AMC's latest walk into original series killed with the Nielsens.
The Rainbow Media service's debut of zombie series The Walking Dead averaged a 3.7 household rating and 5.3 million, according to Nielsen data, marking the biggest audience ever for the network.
The culmination of AMC's annual "Fearfest" horror programming gambit, the show, which bowed at 10 p.m. on Halloween, also scared up 3.6 million adults 18 to 49, making it cable's top 2010 series premiere against the demo Madison Avenue dies for, according to network officials. The 90-minute premiere also garnered 2.1 million adults 25 to 54 and 2.1 million adults 18 to 34 in its first airing.
With encores at 11:30 p.m. and 1 a.m. on Nov. 1, The Walking Dead, based on the comic book series written by Robert Kirkman and published by Image Comics, cumed a 6.0 rating and 8.1 million watchers, according to officials.
From demo perspectives, the show cumed 5.4 million persons 18 to 49, 4.7 million adults 25 to 54 and 3.1 million persons 18 to 34, in coming out of the grave for the first time.
The debut of The Walking Dead outdelivered AMC's three-time Emmy winner for outstanding drama series, Mad Men, as well as Breaking Bad, which features Bryan Cranston's Emmy-winning turn as high school teacher cum crystal meth cooker-dealer.
AMC's first wholly-owned original production, The Walking Dead premiered globally on Oct. 31 through a partnership with AMC and Fox International Channels. Similar to a theatrical film release, all Fox International Channels are launching the premiere episode this week, resulting in the series' debuting in 120 countries and in 33 languages.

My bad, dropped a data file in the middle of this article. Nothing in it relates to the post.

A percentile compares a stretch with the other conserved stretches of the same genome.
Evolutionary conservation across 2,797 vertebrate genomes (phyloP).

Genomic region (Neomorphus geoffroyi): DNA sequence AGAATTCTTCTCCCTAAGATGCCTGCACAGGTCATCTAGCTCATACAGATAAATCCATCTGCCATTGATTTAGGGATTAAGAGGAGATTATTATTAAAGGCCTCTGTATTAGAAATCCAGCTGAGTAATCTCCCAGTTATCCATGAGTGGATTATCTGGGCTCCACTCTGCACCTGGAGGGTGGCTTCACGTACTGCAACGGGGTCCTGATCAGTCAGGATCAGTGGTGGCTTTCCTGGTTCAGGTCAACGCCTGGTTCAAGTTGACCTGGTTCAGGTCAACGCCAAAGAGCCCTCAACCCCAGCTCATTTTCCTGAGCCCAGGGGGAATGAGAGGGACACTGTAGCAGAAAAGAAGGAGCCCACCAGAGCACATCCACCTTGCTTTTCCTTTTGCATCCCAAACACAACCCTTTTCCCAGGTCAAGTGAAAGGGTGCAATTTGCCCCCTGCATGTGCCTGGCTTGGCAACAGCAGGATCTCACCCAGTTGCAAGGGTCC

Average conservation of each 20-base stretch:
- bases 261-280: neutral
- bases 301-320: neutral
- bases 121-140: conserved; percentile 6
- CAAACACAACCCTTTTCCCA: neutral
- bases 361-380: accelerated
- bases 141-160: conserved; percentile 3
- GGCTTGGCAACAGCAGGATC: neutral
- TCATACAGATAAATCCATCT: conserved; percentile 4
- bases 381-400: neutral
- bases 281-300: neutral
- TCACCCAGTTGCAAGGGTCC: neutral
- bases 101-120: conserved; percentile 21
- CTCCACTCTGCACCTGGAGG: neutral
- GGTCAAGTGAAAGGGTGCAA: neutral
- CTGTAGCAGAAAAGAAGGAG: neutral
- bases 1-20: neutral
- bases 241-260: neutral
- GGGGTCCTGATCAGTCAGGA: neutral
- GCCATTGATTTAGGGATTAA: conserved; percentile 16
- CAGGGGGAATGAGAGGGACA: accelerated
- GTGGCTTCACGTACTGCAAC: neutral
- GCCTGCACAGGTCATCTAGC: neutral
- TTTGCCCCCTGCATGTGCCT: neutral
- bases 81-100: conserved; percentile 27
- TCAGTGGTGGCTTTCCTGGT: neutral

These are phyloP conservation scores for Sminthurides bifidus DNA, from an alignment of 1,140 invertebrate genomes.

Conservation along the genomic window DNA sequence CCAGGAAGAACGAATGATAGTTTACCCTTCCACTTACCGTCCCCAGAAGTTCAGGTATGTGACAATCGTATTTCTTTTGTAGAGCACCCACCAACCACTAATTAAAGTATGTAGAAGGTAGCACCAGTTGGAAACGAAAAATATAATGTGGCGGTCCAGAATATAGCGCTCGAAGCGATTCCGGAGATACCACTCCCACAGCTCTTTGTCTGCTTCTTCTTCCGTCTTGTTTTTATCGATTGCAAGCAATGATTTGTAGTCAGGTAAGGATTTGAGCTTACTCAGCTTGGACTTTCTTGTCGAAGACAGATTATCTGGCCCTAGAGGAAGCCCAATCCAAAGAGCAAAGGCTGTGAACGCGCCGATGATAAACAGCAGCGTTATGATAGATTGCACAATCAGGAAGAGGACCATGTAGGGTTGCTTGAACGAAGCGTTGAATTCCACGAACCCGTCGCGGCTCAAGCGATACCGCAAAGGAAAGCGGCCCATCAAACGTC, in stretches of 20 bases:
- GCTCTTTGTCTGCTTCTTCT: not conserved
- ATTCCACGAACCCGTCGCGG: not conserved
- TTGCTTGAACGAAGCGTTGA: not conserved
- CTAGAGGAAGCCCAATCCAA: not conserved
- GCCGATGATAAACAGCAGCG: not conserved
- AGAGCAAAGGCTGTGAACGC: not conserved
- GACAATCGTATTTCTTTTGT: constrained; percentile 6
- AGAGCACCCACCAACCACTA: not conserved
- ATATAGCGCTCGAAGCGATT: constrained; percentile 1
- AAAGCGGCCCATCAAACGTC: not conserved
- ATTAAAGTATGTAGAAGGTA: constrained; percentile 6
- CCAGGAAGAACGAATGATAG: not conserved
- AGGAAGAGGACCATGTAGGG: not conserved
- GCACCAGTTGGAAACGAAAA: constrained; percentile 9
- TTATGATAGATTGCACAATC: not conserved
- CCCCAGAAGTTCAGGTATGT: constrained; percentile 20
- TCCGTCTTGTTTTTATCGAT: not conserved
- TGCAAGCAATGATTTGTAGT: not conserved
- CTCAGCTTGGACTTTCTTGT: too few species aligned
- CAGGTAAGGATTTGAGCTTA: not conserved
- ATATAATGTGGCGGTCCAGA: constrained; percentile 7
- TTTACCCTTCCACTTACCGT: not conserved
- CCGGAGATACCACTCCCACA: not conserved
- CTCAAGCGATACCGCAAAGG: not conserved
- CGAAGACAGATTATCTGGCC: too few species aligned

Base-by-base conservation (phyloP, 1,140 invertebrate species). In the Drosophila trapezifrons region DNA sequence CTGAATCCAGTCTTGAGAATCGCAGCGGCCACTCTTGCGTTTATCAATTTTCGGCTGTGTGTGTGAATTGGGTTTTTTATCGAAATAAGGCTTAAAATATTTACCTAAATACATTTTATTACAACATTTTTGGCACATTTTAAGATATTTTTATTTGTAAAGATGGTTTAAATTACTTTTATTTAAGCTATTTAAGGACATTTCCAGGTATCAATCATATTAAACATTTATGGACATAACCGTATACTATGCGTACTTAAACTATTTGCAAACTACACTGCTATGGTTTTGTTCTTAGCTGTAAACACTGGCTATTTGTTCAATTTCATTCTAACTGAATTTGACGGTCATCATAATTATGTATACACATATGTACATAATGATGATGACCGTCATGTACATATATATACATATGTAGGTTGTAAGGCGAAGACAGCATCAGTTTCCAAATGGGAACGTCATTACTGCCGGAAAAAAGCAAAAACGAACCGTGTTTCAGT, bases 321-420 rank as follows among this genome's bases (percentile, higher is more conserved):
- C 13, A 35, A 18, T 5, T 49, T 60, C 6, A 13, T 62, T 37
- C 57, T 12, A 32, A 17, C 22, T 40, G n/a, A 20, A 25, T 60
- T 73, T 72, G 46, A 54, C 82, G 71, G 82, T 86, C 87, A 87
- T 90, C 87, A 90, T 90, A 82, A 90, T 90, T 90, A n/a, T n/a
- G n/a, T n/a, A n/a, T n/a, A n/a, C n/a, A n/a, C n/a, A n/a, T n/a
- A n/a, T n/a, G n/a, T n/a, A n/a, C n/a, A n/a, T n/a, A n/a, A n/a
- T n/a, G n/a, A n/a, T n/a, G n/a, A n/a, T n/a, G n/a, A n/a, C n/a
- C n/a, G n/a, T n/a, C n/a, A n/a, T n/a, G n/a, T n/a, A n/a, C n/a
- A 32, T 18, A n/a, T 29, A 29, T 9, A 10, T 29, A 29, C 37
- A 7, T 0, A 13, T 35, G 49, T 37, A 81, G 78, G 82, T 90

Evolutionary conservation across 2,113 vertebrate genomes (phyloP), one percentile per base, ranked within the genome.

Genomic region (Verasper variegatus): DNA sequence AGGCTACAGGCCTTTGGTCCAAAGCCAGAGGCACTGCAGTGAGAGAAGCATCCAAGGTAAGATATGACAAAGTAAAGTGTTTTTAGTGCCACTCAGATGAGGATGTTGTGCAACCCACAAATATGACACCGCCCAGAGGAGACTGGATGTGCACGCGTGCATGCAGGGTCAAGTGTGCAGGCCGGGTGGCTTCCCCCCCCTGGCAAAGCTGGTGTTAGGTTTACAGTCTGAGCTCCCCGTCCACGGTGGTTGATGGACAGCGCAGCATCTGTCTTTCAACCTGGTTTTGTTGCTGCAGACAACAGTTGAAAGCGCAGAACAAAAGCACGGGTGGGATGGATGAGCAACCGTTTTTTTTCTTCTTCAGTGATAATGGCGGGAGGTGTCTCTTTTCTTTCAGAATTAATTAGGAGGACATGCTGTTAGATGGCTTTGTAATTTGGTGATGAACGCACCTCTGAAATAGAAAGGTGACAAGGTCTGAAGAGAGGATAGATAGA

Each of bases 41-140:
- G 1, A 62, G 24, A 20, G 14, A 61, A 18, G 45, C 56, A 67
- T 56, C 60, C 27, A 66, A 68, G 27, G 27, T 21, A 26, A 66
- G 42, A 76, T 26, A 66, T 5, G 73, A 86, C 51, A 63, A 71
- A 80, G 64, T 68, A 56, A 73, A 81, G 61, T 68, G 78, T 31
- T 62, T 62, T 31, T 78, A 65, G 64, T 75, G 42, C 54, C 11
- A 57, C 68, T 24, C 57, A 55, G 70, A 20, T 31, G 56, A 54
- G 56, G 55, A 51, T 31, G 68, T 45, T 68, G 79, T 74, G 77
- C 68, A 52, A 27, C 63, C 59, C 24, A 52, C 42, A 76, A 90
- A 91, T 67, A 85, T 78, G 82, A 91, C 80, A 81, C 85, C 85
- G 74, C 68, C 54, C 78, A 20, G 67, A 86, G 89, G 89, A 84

"It's a good day to be dead. We are so proud of this series, its depth of storytelling and the remarkable talent attached," said AMC president Charlie Collier in a statement. "As the network dedicated to bringing viewers the best stories on television, we are so pleased to have the opportunity with The Walking Dead to raise the bar within this popular genre and continue our commitment to being the home of premium television on basic cable."
"The Walking Dead is that rare piece of programming that works on so many levels. It is legitimately great storytelling that is not only highly entertaining, but incredibly thought provoking as well. People who are familiar with the comic books know what's coming, but suffice it to say, this is only the beginning of a long, intense, and powerful ride. Long live The Walking Dead," said Joel Stillerman, AMC senior vice president of original programming, production and digital content.